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National Day of Prayer

Today is the National Day of Prayer, which is more controversial this year than usual because of two issues. First, a federal judge in Wisconsin ruled the National Day of Prayer to be unconstitutional, which unleashed an expected fury from many Christian leaders. The decision is actually much more reasoned than most are giving it credit (probably because few have actually read it). The fact is that the decision is right both in terms of the government and, more importantly, faith. The National Day of Prayer law--enacted in 1952 and amended in 1988--instructs the President to encourage people to pray. Such an action is the government favoring and promoting certain religions. That might not seem too bad--if you are in the majority faith! However, as Tony Campolo likes to note, mixing church and state is like mixing ice cream and manure--it does not hurt the manure but it sure messes up the ice cream.

The separation of church and state is a Christian idea that is to protect the church from being corrupted by Caesar. We do not need the government to tell us to pray, because that would suggest they could also tell us not to. We should pray everyday regardless what the President or Congress says. As Judge Barbara Crabb wrote in her opinion on the National Day of Prayer:
No one can doubt the important role that prayer plays in the spiritual life of a believer. ... However, recognizing the importance of prayer to many people does not mean that the government may enact a statute in support of it, any more than the government may encourage citizens to fast during the month of Ramadan, attend a synagogue, purify themselves in a sweat lodge or practice rune magic. In fact, it is because the nature of prayer is so personal and can have such a powerful effect on a community that the government may not use its authority to try to influence an individual's decision whether and when to pray.
Prayer is too sacred and important to be left in the hands of government leaders. It is important to remember that Crabb only ruled this law unconstitutional and not prayer itself--as some Christian leaders have falsely claimed (maybe they should read the Ten Commandments more and spend less time fighting for Caesar's blessing).We do not need the law that leads to this day. Instead, Shirley Dobson and her organization could just announce the day and lead celebrations of it. We could have a National Day of Prayer without the government calling it for us. Interestingly, Crabb suggested what the government should actually do is call a "National Day of Religious Freedom." Amen!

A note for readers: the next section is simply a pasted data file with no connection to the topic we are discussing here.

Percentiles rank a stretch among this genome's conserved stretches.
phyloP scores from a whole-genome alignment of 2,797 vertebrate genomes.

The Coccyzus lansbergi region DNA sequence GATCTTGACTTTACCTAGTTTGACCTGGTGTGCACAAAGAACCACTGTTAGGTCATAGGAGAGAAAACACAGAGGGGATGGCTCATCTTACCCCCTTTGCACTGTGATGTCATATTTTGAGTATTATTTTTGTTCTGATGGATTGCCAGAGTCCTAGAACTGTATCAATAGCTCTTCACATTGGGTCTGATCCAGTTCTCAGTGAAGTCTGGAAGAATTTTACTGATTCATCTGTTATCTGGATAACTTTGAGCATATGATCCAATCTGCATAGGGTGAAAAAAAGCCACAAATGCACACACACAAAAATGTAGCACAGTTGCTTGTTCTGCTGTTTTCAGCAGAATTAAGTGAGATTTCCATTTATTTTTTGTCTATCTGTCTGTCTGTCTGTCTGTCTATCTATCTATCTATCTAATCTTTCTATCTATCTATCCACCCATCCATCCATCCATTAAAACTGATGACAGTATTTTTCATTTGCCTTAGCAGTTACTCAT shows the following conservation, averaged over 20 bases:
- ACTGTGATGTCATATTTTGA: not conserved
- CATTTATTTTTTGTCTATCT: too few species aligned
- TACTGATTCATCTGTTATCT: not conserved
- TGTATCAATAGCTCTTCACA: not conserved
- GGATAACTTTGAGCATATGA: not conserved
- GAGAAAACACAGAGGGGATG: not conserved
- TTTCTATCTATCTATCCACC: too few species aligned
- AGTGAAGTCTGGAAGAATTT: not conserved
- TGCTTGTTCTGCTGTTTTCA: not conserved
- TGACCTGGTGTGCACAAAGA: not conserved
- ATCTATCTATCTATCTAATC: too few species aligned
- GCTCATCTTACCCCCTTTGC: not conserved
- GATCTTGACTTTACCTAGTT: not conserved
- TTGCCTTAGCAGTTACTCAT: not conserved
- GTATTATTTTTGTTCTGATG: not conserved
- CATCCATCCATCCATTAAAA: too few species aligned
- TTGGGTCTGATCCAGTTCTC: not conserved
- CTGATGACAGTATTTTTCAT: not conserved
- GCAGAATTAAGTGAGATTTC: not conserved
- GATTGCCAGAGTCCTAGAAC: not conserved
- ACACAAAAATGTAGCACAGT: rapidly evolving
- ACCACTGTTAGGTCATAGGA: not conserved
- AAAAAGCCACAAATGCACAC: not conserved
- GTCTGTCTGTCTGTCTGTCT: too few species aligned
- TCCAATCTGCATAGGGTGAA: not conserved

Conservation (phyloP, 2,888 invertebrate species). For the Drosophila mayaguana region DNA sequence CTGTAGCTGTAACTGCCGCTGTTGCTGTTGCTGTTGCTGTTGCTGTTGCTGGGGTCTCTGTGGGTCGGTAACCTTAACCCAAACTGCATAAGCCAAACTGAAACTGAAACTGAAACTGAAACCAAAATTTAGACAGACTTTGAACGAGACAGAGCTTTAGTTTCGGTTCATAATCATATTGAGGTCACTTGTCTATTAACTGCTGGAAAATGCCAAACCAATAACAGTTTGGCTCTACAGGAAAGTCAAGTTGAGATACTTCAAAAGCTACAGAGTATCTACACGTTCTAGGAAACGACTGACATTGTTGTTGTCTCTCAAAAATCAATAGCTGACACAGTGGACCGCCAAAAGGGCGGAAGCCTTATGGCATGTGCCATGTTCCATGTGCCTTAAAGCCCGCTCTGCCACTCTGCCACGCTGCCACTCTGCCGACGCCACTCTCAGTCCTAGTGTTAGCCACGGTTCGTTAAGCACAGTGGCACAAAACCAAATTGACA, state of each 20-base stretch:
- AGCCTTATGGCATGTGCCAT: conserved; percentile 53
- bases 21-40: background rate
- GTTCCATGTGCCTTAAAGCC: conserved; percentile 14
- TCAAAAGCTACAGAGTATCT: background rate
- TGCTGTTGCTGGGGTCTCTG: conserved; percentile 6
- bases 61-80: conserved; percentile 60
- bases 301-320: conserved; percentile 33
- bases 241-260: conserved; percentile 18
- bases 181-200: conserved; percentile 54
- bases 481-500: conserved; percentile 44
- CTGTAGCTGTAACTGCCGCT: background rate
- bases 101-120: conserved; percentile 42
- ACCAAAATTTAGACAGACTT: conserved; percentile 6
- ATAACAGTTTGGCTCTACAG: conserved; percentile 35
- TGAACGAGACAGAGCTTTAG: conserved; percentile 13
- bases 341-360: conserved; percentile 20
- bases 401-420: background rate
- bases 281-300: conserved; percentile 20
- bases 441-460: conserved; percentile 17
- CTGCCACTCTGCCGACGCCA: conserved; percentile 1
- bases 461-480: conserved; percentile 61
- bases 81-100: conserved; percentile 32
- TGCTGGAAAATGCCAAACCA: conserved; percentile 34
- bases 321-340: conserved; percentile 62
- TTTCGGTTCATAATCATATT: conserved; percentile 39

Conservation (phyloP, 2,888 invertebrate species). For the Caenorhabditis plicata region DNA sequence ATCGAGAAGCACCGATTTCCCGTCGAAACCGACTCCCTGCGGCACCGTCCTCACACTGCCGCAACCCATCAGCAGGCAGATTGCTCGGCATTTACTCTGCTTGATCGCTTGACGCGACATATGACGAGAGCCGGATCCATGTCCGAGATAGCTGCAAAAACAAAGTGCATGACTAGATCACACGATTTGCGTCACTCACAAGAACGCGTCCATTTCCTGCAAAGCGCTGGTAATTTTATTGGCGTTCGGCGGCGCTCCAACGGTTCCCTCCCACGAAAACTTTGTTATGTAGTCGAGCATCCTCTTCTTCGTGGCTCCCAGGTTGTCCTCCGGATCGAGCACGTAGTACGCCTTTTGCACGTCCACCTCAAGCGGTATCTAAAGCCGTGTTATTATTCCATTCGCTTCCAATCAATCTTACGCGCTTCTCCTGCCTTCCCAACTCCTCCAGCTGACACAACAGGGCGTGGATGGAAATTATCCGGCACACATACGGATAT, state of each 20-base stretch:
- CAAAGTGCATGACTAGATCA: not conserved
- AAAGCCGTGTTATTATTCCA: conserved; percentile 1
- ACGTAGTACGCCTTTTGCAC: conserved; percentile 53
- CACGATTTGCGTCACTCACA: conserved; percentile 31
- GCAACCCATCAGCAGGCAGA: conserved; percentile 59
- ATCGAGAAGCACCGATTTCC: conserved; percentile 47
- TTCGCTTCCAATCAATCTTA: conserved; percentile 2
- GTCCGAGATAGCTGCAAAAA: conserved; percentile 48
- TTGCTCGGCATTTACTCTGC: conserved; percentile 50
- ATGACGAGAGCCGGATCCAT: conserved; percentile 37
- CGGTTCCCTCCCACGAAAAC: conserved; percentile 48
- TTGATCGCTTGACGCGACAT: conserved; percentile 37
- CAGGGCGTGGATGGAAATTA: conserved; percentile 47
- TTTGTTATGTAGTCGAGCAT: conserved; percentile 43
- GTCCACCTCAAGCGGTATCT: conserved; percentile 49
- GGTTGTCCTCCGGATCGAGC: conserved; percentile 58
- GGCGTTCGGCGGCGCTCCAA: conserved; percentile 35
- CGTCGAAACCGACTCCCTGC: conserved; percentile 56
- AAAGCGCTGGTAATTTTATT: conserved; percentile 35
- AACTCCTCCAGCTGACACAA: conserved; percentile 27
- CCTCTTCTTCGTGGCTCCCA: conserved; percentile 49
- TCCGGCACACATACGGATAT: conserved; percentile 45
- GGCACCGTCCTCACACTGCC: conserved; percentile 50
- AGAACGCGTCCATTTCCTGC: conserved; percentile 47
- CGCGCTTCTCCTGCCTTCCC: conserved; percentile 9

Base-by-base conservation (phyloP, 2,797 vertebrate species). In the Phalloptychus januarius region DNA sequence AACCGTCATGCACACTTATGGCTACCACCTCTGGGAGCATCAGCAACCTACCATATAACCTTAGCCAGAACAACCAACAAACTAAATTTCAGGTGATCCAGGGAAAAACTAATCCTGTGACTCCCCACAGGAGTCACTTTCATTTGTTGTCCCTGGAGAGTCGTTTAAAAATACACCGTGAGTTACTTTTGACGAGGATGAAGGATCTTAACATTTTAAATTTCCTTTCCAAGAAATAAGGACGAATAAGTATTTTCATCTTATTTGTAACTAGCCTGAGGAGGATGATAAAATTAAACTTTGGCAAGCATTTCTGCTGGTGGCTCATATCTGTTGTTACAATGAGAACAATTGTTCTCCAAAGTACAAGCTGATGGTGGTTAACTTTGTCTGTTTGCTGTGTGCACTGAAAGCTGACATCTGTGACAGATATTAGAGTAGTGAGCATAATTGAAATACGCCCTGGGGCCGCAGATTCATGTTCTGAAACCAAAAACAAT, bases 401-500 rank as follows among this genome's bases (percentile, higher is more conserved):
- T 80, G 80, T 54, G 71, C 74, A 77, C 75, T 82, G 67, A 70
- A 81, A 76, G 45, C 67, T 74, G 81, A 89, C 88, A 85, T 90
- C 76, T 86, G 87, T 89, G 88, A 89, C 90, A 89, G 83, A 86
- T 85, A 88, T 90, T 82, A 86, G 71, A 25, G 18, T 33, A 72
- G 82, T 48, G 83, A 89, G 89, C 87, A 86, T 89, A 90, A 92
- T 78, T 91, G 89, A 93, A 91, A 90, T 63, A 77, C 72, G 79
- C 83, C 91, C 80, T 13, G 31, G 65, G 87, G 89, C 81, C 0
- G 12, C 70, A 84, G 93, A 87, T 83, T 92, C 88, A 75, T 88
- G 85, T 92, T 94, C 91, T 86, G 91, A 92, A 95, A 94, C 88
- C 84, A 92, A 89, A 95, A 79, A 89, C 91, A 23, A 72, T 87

The second controversy surrounding the day this year involves the Pentagon disinviting Franklin Graham from a National Day of Prayer event for the military. This case proves why the government should get out of the prayer business. Robert Parham recently had a good column explaining why not having Graham at the event was the correct decision. If the main speaker at a government event is one attacking the faith of some of the people the event is supposed to be for, then how is that not the government endorsing one religion over another? Graham's presence would have made the event even more sectarian.

Graham has made the issue worse by claiming that not letting him speak at the government event is a denial of his free speech rights. However, having the right to speak does not mean you can demand others let you speak at their event. Graham was free to host his own religious event today and speak, but that does not mean the military has to let him speak. Still upset at being dropped from the program, Graham went and prayed outside the Pentagon today. It turns out he was allowed to pray even without the government telling him he could. Amazing! Then he kind of ruined it by holding a press conference to announce he just prayed (so much for Matthew 6).

Demanding people let us publicly pray seems to be contrary to the whole point of prayer. And that is tragedy of these two controversies--the focus does not seem to be on God and thus it all seems to be meaningless.

Here are some columns I have written on similar issues of religious liberty:
Preaching true religious freedom
What the?
Preserving religious liberty
What have we "Plutoed"?
Majority rules

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